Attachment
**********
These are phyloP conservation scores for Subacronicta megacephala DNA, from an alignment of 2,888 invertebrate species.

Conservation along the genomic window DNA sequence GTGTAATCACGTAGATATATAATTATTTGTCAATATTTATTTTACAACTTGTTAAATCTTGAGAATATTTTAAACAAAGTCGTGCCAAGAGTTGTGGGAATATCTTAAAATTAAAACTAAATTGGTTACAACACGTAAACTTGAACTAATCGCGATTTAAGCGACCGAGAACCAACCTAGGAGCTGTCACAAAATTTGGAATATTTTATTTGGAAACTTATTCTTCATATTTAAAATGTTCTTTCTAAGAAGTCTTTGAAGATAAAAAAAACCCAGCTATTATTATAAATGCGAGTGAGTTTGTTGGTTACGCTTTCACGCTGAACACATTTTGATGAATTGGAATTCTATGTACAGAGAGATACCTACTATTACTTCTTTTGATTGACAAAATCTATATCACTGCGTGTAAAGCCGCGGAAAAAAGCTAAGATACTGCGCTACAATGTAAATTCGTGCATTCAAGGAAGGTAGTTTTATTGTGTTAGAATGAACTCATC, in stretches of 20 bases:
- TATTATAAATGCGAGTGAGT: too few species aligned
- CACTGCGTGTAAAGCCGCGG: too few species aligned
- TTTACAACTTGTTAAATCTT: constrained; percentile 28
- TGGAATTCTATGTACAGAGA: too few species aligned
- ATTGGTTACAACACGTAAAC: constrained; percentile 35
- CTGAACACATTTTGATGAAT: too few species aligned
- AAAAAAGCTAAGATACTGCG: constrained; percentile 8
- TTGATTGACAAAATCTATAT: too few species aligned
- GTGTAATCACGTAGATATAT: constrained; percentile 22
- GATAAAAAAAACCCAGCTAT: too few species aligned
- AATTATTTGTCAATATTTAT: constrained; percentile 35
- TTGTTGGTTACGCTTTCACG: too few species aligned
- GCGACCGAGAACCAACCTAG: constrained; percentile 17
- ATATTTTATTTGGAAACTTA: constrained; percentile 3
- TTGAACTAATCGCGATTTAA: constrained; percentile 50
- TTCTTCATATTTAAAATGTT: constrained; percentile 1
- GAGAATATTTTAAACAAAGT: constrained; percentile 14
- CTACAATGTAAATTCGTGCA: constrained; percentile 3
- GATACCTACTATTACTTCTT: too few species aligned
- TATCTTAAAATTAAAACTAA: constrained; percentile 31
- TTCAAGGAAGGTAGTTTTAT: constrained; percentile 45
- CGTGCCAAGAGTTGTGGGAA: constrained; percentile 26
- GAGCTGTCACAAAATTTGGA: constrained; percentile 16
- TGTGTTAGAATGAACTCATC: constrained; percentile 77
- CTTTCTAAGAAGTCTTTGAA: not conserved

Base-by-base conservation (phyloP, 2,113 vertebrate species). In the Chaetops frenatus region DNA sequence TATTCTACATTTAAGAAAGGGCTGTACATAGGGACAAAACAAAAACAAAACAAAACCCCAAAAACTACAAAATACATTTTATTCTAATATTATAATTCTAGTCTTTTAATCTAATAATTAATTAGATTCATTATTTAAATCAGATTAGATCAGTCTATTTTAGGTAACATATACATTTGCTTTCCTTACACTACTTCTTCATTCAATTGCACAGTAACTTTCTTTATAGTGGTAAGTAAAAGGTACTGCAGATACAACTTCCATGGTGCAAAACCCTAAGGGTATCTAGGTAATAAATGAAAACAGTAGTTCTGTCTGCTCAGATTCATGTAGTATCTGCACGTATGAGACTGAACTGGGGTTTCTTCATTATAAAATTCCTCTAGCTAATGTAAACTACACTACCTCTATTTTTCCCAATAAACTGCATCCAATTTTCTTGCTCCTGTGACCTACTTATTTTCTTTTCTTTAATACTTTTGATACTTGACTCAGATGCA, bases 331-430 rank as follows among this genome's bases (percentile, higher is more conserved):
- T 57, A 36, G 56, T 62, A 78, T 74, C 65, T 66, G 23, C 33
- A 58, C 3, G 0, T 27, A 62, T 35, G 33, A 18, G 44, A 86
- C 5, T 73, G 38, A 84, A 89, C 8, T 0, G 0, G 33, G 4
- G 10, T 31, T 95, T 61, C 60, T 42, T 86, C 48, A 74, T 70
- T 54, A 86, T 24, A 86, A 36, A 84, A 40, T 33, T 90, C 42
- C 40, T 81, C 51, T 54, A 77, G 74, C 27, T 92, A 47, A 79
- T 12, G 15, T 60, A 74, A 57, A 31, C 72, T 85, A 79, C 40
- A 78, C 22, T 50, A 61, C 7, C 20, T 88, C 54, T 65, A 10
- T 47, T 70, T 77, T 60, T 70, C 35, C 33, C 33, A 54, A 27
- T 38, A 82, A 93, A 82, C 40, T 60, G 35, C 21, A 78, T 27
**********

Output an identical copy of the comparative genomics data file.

These are phyloP conservation scores for Subacronicta megacephala DNA, from an alignment of 2,888 invertebrate species.

Conservation along the genomic window DNA sequence GTGTAATCACGTAGATATATAATTATTTGTCAATATTTATTTTACAACTTGTTAAATCTTGAGAATATTTTAAACAAAGTCGTGCCAAGAGTTGTGGGAATATCTTAAAATTAAAACTAAATTGGTTACAACACGTAAACTTGAACTAATCGCGATTTAAGCGACCGAGAACCAACCTAGGAGCTGTCACAAAATTTGGAATATTTTATTTGGAAACTTATTCTTCATATTTAAAATGTTCTTTCTAAGAAGTCTTTGAAGATAAAAAAAACCCAGCTATTATTATAAATGCGAGTGAGTTTGTTGGTTACGCTTTCACGCTGAACACATTTTGATGAATTGGAATTCTATGTACAGAGAGATACCTACTATTACTTCTTTTGATTGACAAAATCTATATCACTGCGTGTAAAGCCGCGGAAAAAAGCTAAGATACTGCGCTACAATGTAAATTCGTGCATTCAAGGAAGGTAGTTTTATTGTGTTAGAATGAACTCATC, in stretches of 20 bases:
- TATTATAAATGCGAGTGAGT: too few species aligned
- CACTGCGTGTAAAGCCGCGG: too few species aligned
- TTTACAACTTGTTAAATCTT: constrained; percentile 28
- TGGAATTCTATGTACAGAGA: too few species aligned
- ATTGGTTACAACACGTAAAC: constrained; percentile 35
- CTGAACACATTTTGATGAAT: too few species aligned
- AAAAAAGCTAAGATACTGCG: constrained; percentile 8
- TTGATTGACAAAATCTATAT: too few species aligned
- GTGTAATCACGTAGATATAT: constrained; percentile 22
- GATAAAAAAAACCCAGCTAT: too few species aligned
- AATTATTTGTCAATATTTAT: constrained; percentile 35
- TTGTTGGTTACGCTTTCACG: too few species aligned
- GCGACCGAGAACCAACCTAG: constrained; percentile 17
- ATATTTTATTTGGAAACTTA: constrained; percentile 3
- TTGAACTAATCGCGATTTAA: constrained; percentile 50
- TTCTTCATATTTAAAATGTT: constrained; percentile 1
- GAGAATATTTTAAACAAAGT: constrained; percentile 14
- CTACAATGTAAATTCGTGCA: constrained; percentile 3
- GATACCTACTATTACTTCTT: too few species aligned
- TATCTTAAAATTAAAACTAA: constrained; percentile 31
- TTCAAGGAAGGTAGTTTTAT: constrained; percentile 45
- CGTGCCAAGAGTTGTGGGAA: constrained; percentile 26
- GAGCTGTCACAAAATTTGGA: constrained; percentile 16
- TGTGTTAGAATGAACTCATC: constrained; percentile 77
- CTTTCTAAGAAGTCTTTGAA: not conserved

Base-by-base conservation (phyloP, 2,113 vertebrate species). In the Chaetops frenatus region DNA sequence TATTCTACATTTAAGAAAGGGCTGTACATAGGGACAAAACAAAAACAAAACAAAACCCCAAAAACTACAAAATACATTTTATTCTAATATTATAATTCTAGTCTTTTAATCTAATAATTAATTAGATTCATTATTTAAATCAGATTAGATCAGTCTATTTTAGGTAACATATACATTTGCTTTCCTTACACTACTTCTTCATTCAATTGCACAGTAACTTTCTTTATAGTGGTAAGTAAAAGGTACTGCAGATACAACTTCCATGGTGCAAAACCCTAAGGGTATCTAGGTAATAAATGAAAACAGTAGTTCTGTCTGCTCAGATTCATGTAGTATCTGCACGTATGAGACTGAACTGGGGTTTCTTCATTATAAAATTCCTCTAGCTAATGTAAACTACACTACCTCTATTTTTCCCAATAAACTGCATCCAATTTTCTTGCTCCTGTGACCTACTTATTTTCTTTTCTTTAATACTTTTGATACTTGACTCAGATGCA, bases 331-430 rank as follows among this genome's bases (percentile, higher is more conserved):
- T 57, A 36, G 56, T 62, A 78, T 74, C 65, T 66, G 23, C 33
- A 58, C 3, G 0, T 27, A 62, T 35, G 33, A 18, G 44, A 86
- C 5, T 73, G 38, A 84, A 89, C 8, T 0, G 0, G 33, G 4
- G 10, T 31, T 95, T 61, C 60, T 42, T 86, C 48, A 74, T 70
- T 54, A 86, T 24, A 86, A 36, A 84, A 40, T 33, T 90, C 42
- C 40, T 81, C 51, T 54, A 77, G 74, C 27, T 92, A 47, A 79
- T 12, G 15, T 60, A 74, A 57, A 31, C 72, T 85, A 79, C 40
- A 78, C 22, T 50, A 61, C 7, C 20, T 88, C 54, T 65, A 10
- T 47, T 70, T 77, T 60, T 70, C 35, C 33, C 33, A 54, A 27
- T 38, A 82, A 93, A 82, C 40, T 60, G 35, C 21, A 78, T 27